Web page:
). However, a recent systematic review of case-control and cohort studies by Edwards et al concluded that little evidence exists for a causal association between smoking and development of POAG (25
Some findings suggest a role of smoking in poorer glycemic control (elevated hemoglobin A1c levels), escalating insulin resistance, and an increase in microvascular complications (eg, microalbuminuria) (26
). Furthermore, current smokers with type 1 diabetes have higher odds of severe hypoglycemia than patients with type 1 diabetes who do not smoke (29
). A prospective cohort study of CARDIA (coronary artery risk development in young adults) indicated that both active and passive smoke exposure play a role in developing glucose intolerance (including impaired fasting glucose and diabetes) (30
). Although the literature in general suggested little or no association between cigarette smoking and the incidence or progression of DR (10
), Mouton and Gill found that smoking influences the severity of DR (31
). In this study, we found no significant relationship between smoking and visual impairment among BRFSS respondents with DR.
In summary, smoking is a major modifiable risk factor for AMD (11
), and smoking is the most important modifiable risk factor for primary and secondary prevention of cataract (10
). A lack of awareness may exist among health care providers and patients about the risks of developing eye diseases and vision loss from smoking. Of an estimated 61 million adults in the United States who are at high risk for serious vision loss due to aging, diabetes, or vision or eye problems, only half visit an eye care provider annually, making the situation even worse (32
). Given the effect of smoking on a person's overall health, and especially on sight, comprehensive tobacco control interventions, as recommended by the Centers for Disease Control and Prevention (CDC), are needed (10
). These interventions include health care provider counseling, telephone quit lines, insurance coverage for cessation therapies, legislation of clean indoor air, and increased tobacco taxes (33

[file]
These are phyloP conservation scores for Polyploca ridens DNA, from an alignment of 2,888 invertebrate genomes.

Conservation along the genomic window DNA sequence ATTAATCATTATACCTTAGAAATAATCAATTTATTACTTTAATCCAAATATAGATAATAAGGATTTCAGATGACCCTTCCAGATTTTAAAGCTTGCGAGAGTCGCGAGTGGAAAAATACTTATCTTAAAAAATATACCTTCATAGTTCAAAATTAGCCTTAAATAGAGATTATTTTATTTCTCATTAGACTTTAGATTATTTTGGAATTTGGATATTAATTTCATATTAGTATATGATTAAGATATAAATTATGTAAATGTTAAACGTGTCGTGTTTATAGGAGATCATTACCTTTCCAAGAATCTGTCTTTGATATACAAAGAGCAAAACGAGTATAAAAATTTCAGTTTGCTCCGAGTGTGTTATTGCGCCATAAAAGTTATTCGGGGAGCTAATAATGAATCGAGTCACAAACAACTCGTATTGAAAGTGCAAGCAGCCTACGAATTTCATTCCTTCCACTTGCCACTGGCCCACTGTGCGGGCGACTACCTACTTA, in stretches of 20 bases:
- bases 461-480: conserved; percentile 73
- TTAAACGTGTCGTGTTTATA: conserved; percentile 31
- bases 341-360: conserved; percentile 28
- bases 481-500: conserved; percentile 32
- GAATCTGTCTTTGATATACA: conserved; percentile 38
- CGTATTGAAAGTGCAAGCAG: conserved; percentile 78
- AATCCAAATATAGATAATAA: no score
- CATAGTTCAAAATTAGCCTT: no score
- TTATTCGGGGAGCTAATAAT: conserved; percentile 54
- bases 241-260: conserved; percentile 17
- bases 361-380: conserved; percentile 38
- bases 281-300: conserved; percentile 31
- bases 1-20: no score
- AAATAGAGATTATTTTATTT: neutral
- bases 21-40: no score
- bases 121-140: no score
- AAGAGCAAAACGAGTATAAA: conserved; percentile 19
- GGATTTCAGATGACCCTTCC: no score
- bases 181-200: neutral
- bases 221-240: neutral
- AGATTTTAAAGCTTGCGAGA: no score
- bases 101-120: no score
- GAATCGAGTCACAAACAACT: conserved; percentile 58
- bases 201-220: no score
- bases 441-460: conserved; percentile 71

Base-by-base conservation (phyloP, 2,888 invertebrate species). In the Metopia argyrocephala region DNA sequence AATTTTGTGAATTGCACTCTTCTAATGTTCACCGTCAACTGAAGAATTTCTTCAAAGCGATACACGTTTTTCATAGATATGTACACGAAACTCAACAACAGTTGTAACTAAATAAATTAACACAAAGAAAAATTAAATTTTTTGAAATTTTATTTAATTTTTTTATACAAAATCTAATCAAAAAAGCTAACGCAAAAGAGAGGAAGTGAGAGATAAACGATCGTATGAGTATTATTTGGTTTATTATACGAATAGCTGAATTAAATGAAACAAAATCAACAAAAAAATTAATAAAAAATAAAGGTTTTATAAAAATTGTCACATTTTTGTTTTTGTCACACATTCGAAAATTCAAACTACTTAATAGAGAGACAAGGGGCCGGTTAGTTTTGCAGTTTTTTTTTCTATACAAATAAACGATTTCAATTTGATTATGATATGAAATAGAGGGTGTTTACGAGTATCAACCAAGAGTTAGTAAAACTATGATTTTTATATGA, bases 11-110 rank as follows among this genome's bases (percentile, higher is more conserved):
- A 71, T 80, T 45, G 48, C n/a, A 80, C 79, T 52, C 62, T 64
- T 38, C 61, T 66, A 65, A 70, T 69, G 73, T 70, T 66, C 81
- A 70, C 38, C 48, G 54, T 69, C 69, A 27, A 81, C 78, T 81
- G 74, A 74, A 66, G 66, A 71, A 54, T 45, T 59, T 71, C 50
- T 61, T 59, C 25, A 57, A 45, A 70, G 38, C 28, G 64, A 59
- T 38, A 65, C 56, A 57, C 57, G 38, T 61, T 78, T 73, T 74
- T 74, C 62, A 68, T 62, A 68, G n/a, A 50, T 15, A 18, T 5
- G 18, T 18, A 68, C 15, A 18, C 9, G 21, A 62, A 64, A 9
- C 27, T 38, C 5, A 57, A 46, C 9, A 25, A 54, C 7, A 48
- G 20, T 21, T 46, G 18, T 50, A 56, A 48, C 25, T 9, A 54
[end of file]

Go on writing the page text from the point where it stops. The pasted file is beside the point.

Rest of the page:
This research is subject to several limitations. First, the prevalences of visual impairment and eye diseases are self-reported and may differ from objective clinical measurements. Data on family history of eye diseases were unavailable. Social desirability bias may have caused some current or former smokers to identify themselves as former or never smokers. Accordingly, the actual effect of smoking may be larger than what we found. Second, the data were collected by telephone survey and may not be representative of people without landline telephones. Although low, the BRFSS response rate is in the normal range for telephone surveys. BRFSS data are valid and reliable when compared with other household surveys (34
). Third, institutionalized populations (eg, nursing home residents) are not included in the BRFSS. Fourth, only a few states used the BRFSS vision module, so our findings may not be nationally representative. Fifth, data on frequency and quantity of tobacco use were not obtained and could not be analyzed. Finally, data were cross-sectional; therefore, we were unable to identify causal relationships.
In conclusion, self-reported smoking is linked to self-reported visual impairment among older adults with ARED. The associations between smoking and visual impairment were mostly observed among BRFSS respondents with cataract and AMD but not among those with glaucoma and DR. Further longitudinal evaluation is warranted to explore how smoking cessation or prevention might benefit vision preservation.